If a given user were given a different number of free articles, what is the probability that they would subscribe or read a certain number of articles? This is a complicated question, he explained, because in reality they can only observe one of these outcomes.
“If we give someone 100 free articles, we have to guess what would have happened if they had received 50 articles,” he said. “These kinds of questions fall into the realm of causal AI.”
supekar’s blog post explained that it is clear how the causal machine learning model works by conducting a randomized control study, where certain groups of people are given different numbers of free articles and the model can learn based on this data. As the meter limit for registered users increases, the engagement measured by the average number of page views increases. But it also leads to a reduction in subscription conversions as fewer users hit the paywall. The dynamic meter needs to optimize and balance a trade-off between conversion engagement.
“For a specific user who received 100 free articles, we can determine what would have happened if they had received 50 articles, because we can compare them with other registered users who received 50 articles,” Supekar says. This is an example of why causal AI has become popular because “There are many business decisions, which in our case have a lot of impact on revenue, where we would like to understand the relationship between what happened and what would have happened, he explained. “That’s where causal AI really picked up steam.”
Machine learning requires understanding and ethics
Wiggins added that with so many organizations bringing AI into their business for automated decision-making, they really want to understand what’s going to happen.
“It’s different from machine learning at the service of insights, where you do a classification problem once and maybe study that as a model, but you don’t actually put the ML into production to make decisions for you,” he said. Instead, for a company that wants AI to make real decisions, they want to understand what’s going on. “You don’t want it to be a black box model,” he noted.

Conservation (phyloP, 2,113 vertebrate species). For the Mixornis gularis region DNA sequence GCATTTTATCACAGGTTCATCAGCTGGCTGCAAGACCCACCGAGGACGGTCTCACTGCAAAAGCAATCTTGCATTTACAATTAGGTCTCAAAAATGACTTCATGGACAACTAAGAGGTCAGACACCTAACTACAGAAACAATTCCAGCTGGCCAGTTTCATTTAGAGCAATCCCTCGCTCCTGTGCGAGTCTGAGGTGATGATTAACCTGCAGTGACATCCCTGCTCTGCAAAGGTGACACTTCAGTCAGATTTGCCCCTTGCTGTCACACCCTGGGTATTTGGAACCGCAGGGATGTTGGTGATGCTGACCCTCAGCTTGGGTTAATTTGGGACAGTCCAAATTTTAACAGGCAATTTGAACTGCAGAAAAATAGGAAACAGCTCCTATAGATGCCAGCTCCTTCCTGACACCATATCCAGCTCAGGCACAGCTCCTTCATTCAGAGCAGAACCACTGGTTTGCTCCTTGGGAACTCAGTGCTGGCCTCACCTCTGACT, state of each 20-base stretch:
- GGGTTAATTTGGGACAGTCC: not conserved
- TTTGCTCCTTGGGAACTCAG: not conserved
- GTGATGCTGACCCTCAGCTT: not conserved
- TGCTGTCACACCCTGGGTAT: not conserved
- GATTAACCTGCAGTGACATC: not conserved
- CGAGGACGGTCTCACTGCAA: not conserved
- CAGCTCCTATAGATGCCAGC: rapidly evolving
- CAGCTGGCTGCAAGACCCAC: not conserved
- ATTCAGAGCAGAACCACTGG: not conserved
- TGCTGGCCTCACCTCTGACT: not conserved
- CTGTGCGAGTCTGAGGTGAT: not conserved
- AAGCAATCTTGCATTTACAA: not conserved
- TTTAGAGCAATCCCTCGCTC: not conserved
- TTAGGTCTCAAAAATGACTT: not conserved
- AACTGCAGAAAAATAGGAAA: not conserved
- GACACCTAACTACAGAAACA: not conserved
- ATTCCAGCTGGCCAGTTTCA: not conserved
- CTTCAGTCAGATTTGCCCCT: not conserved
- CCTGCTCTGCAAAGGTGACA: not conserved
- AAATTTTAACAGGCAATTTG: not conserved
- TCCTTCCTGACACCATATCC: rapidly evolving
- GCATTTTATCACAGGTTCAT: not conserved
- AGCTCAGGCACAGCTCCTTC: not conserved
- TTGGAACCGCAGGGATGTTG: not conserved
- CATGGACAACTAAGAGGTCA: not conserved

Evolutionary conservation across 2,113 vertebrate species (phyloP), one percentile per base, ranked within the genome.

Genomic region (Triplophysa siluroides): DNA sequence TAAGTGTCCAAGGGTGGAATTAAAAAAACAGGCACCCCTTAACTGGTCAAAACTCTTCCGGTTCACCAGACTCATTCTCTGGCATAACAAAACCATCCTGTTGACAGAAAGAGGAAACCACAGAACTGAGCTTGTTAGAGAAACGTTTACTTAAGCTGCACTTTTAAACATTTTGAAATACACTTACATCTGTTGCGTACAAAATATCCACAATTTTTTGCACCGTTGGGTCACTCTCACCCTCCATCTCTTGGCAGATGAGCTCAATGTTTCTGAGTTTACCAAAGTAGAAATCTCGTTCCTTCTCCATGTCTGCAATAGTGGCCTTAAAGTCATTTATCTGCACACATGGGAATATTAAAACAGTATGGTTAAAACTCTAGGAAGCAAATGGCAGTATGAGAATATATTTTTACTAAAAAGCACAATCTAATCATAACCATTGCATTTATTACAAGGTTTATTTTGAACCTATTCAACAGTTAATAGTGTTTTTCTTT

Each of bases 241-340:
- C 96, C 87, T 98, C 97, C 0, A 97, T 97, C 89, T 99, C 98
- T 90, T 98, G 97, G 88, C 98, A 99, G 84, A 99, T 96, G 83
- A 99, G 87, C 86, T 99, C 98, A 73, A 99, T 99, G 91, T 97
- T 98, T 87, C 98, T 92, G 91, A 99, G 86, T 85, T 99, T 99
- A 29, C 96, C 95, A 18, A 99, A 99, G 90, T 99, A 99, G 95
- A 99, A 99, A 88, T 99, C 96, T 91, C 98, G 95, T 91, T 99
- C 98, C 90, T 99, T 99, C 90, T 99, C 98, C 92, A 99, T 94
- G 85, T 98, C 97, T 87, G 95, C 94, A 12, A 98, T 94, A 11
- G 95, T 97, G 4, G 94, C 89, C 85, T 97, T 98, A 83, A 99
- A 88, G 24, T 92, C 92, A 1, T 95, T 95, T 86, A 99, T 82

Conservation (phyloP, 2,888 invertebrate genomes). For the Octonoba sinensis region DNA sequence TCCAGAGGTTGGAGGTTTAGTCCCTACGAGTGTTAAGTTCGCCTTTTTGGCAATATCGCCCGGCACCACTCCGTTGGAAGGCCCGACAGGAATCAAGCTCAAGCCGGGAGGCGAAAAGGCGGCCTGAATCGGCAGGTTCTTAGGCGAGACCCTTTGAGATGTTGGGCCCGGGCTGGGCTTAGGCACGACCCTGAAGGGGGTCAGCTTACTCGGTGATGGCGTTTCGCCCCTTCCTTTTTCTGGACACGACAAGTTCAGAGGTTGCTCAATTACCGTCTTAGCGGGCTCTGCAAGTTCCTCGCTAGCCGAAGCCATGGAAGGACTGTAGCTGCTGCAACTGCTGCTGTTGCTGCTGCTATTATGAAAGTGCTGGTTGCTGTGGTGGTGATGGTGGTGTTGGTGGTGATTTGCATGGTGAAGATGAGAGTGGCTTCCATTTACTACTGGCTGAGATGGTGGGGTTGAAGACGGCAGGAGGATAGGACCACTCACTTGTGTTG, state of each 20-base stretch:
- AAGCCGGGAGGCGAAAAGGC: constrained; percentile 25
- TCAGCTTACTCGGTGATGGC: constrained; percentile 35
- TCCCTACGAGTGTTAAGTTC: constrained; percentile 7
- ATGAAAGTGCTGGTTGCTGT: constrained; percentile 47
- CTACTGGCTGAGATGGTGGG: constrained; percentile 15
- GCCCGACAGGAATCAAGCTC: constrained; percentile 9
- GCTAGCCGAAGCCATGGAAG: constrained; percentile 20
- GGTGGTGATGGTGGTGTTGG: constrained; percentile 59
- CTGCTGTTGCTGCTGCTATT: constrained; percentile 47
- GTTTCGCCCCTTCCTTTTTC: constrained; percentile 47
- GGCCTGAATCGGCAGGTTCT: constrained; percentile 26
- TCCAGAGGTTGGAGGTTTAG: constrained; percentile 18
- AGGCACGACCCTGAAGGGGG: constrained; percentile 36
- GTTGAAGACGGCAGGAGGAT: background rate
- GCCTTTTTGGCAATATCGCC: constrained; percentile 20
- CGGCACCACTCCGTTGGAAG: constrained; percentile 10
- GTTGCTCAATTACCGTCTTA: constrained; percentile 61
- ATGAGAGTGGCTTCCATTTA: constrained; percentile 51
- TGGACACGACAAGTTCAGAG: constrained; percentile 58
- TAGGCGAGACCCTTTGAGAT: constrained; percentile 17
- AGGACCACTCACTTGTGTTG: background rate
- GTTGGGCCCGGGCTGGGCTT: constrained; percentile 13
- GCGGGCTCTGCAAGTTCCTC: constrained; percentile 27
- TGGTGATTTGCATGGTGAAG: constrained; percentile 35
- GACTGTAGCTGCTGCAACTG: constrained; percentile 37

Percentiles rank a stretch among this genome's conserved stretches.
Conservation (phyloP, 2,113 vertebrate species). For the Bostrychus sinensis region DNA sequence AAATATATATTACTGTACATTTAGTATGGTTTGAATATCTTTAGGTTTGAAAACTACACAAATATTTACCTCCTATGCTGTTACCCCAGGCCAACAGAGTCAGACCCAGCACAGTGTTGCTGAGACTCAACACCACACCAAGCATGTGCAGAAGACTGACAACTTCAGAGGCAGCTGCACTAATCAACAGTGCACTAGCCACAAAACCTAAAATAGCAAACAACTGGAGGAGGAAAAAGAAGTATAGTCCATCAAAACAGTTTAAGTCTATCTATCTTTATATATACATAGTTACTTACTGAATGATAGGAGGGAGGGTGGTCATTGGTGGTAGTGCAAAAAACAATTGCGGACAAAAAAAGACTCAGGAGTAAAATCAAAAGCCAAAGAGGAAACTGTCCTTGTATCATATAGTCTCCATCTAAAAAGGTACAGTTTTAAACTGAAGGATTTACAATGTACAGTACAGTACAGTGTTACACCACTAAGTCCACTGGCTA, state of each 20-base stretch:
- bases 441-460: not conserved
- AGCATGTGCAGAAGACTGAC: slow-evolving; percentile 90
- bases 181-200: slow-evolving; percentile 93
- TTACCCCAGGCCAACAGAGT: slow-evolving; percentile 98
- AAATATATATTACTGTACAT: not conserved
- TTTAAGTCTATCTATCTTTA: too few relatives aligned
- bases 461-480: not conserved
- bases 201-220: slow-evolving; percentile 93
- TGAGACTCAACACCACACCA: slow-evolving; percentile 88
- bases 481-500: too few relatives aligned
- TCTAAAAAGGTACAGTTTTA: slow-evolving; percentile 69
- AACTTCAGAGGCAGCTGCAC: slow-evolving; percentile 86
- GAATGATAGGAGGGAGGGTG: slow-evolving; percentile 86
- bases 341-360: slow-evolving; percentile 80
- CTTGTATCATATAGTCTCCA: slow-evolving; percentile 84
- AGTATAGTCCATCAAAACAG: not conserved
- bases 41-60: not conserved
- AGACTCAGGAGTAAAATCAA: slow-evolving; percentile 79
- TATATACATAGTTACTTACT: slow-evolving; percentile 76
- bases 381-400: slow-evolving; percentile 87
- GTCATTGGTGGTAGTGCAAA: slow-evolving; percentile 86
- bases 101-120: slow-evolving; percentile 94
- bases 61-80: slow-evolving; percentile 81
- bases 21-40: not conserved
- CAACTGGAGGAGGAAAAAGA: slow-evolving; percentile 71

Supekar added that his team is aware of algorithmic ethics when it comes to the Dynamic Meter model. “Our exclusive first-party data is only about people’s engagement with the Times content, and we don’t include demographic or psychographics,” he said.
The Future of the New York Times Paywall
As for the future of the New York TimesPaywall, Supekar said he’s excited about exploring the science on the negative aspects of introducing paywalls into the media business.
“We know that if you show paywalls we get a lot of subscribers, but we’re also interested in how a paywall affects the habits of some readers and how likely they are to return in the future, even months or years later. ” he said. “We want to maintain a healthy audience so they can potentially become subscribers, but also serve our product mission to increase readership.”
The subscription business model has inherent challenges like these, Wiggins added.
“You don’t have those challenges if your business model is about clicking,” he said. “We think about how our design choices now affect whether someone will remain a subscriber in three months or three years. It is a complex science.”
The mission of VentureBeat is a digital city square for tech decision makers to gain knowledge about transformative business technology and transactions. Discover our briefings.